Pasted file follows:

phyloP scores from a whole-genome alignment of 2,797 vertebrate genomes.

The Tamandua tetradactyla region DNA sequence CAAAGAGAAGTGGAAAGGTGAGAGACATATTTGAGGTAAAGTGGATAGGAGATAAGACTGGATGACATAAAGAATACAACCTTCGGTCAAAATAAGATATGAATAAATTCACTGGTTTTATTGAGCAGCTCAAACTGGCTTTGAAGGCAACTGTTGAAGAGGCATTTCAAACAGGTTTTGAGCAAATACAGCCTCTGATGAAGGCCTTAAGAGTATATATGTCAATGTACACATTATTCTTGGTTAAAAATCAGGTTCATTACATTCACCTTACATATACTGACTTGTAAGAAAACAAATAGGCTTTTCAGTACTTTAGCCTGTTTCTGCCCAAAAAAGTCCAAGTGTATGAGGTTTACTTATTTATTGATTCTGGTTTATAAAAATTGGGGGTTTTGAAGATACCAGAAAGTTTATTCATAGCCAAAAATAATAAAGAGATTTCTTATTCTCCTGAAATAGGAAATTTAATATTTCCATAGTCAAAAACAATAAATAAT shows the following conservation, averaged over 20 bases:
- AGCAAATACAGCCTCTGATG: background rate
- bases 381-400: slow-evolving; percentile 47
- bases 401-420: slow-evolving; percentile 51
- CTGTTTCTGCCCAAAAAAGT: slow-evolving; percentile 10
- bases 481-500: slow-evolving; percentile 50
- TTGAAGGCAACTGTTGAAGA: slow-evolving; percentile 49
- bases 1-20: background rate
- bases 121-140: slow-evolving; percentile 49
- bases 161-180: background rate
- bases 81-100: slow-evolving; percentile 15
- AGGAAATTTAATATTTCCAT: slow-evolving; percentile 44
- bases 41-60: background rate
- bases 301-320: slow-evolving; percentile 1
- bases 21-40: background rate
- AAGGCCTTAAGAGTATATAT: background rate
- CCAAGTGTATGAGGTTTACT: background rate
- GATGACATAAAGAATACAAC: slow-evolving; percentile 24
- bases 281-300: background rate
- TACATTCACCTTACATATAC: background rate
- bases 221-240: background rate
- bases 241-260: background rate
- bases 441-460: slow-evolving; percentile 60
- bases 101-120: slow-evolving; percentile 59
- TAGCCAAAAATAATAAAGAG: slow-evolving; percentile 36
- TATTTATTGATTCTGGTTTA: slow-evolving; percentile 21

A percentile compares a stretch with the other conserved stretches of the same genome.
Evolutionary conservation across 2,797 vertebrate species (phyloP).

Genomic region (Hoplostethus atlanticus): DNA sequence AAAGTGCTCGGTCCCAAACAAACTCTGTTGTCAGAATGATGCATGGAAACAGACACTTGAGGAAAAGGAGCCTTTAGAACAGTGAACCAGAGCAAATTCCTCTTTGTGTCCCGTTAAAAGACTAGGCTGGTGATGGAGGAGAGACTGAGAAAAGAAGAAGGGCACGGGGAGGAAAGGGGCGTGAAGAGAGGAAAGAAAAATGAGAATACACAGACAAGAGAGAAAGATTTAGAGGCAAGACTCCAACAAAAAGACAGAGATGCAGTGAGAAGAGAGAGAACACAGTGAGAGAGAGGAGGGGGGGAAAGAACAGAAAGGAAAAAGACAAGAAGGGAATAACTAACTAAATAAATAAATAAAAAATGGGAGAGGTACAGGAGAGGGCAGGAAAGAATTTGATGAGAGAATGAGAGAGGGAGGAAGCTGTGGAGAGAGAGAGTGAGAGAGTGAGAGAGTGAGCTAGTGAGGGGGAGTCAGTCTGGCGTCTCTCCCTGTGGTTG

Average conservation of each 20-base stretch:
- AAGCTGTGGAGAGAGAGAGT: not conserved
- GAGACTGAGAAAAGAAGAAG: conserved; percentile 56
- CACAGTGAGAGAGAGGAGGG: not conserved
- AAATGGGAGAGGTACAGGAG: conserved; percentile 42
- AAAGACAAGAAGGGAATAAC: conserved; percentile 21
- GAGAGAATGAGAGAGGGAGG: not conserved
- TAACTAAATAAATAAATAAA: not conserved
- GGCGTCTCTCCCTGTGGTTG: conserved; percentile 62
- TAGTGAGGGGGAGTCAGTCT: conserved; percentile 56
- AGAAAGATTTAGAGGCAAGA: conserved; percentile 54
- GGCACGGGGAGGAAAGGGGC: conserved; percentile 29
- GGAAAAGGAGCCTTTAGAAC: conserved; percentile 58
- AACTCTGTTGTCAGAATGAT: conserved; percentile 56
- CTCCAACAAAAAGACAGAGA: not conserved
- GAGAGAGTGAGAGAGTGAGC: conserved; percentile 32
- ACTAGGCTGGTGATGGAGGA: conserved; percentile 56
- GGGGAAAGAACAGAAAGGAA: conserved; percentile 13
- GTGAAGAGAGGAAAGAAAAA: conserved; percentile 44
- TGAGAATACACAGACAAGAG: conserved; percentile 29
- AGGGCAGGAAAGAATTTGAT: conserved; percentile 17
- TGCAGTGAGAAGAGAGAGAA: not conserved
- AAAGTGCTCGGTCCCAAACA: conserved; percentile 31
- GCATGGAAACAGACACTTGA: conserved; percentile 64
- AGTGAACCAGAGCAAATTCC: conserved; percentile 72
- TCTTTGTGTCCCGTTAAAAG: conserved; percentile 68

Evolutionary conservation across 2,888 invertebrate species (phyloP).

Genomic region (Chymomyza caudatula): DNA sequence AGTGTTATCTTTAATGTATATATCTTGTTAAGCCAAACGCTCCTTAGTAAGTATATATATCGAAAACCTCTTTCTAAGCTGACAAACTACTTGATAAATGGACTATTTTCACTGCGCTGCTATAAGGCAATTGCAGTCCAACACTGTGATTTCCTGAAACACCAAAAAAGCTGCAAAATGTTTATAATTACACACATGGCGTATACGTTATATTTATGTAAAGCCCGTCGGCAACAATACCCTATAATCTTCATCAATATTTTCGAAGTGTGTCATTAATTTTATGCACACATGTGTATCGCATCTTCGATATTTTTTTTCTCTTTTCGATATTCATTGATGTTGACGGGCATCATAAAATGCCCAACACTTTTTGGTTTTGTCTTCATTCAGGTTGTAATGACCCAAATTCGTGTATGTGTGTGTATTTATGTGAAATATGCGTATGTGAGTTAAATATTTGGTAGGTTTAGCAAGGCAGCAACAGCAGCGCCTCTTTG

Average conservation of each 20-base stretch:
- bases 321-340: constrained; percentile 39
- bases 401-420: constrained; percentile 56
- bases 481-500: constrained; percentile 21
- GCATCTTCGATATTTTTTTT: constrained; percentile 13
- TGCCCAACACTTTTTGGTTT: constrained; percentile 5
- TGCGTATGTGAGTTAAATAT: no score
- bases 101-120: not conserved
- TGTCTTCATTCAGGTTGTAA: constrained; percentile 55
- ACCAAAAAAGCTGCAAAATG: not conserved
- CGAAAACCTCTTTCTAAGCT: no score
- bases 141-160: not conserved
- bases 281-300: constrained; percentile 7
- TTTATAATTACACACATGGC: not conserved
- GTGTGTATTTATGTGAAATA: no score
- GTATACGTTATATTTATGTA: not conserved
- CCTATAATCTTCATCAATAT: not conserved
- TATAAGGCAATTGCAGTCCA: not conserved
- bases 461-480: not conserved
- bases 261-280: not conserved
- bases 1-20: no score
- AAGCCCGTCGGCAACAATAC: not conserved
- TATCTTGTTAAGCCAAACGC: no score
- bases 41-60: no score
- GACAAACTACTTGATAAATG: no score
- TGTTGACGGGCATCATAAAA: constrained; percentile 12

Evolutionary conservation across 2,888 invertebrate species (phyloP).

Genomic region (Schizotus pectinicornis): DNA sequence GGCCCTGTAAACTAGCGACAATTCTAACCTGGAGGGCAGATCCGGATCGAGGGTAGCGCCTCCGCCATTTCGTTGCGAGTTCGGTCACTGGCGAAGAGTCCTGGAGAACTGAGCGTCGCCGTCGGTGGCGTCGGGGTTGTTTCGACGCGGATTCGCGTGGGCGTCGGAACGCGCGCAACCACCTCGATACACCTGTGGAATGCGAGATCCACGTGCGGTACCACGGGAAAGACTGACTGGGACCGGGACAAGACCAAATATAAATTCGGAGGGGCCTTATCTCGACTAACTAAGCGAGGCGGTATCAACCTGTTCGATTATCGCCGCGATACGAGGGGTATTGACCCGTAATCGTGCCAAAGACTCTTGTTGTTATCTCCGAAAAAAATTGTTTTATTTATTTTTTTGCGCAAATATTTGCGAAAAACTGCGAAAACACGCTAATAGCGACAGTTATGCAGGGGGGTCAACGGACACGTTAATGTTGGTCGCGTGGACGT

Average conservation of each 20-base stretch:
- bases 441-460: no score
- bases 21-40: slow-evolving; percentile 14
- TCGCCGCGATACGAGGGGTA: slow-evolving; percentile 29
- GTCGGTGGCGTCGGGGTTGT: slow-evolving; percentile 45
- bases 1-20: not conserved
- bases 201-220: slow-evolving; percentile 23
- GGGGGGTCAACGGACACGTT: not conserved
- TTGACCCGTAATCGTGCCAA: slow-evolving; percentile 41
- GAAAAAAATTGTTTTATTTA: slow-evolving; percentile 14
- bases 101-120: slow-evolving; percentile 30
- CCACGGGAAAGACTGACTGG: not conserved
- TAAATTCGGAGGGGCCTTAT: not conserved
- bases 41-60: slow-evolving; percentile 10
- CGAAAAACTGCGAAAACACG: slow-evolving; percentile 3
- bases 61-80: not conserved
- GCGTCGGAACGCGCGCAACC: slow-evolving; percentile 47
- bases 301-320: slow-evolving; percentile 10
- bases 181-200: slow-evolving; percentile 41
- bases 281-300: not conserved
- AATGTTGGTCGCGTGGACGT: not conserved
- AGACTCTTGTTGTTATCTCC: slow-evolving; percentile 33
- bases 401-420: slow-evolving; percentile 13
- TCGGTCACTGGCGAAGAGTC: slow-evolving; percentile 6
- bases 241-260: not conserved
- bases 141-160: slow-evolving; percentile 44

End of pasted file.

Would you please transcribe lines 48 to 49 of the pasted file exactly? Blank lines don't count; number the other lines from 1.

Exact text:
- GGGGAAAGAACAGAAAGGAA: conserved; percentile 13
- GTGAAGAGAGGAAAGAAAAA: conserved; percentile 44